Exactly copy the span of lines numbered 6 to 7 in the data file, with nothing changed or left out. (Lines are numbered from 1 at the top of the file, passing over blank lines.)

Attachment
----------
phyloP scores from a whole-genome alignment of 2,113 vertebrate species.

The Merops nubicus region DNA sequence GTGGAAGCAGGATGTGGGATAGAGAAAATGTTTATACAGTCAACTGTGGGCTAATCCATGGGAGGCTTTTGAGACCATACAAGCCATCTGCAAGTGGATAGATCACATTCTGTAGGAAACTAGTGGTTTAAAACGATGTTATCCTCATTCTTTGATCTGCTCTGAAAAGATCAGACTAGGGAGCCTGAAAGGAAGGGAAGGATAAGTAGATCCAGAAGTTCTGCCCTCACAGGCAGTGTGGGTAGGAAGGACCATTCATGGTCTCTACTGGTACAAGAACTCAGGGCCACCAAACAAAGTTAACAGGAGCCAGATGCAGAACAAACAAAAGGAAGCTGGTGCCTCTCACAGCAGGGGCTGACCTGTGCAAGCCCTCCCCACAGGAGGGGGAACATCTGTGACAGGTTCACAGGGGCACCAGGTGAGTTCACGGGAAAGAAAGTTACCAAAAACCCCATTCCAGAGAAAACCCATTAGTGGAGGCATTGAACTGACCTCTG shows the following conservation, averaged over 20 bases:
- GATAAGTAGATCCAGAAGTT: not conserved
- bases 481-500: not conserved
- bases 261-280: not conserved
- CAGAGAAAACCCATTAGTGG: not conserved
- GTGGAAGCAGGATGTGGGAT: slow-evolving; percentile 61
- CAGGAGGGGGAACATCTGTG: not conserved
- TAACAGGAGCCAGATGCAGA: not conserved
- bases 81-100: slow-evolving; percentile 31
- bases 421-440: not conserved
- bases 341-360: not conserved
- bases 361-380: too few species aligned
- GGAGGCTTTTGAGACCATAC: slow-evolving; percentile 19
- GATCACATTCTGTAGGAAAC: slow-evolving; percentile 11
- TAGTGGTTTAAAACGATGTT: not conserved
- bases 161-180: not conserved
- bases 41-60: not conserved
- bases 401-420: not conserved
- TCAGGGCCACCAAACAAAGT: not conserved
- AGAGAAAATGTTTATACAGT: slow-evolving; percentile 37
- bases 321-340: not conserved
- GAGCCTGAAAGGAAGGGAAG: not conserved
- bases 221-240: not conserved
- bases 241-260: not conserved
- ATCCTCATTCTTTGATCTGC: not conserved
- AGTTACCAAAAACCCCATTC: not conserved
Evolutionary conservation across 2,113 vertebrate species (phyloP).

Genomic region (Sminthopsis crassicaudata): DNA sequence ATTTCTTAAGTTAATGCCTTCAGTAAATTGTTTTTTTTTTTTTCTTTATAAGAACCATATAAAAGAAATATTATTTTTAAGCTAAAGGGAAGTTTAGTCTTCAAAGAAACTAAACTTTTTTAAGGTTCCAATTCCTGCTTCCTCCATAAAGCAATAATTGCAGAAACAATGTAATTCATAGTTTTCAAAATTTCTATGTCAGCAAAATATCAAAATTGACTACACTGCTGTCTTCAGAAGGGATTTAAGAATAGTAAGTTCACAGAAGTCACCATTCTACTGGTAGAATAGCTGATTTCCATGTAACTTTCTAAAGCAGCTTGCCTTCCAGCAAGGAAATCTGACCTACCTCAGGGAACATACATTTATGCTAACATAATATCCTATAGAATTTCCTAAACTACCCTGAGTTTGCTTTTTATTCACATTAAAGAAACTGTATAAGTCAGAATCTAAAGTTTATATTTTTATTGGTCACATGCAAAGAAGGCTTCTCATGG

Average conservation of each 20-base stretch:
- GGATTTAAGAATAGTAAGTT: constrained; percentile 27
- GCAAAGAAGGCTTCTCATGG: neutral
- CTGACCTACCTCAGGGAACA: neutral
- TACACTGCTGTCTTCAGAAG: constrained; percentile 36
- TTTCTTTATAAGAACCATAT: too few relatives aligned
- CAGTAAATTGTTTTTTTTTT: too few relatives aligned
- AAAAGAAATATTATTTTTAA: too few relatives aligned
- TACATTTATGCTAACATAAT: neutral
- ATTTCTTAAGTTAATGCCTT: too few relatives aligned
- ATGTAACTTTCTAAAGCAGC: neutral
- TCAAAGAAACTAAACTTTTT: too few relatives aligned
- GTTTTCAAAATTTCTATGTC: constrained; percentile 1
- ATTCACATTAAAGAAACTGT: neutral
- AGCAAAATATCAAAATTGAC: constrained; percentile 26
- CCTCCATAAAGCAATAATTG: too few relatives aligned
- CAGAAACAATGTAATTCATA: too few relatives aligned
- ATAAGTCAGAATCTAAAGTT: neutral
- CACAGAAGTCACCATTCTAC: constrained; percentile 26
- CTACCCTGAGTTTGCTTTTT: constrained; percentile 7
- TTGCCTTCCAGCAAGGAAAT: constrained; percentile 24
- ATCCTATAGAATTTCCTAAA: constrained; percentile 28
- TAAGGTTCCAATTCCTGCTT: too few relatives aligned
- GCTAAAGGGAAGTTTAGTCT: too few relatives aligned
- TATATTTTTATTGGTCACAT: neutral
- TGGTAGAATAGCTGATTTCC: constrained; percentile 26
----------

- CAGAGAAAACCCATTAGTGG: not conserved
- GTGGAAGCAGGATGTGGGAT: slow-evolving; percentile 61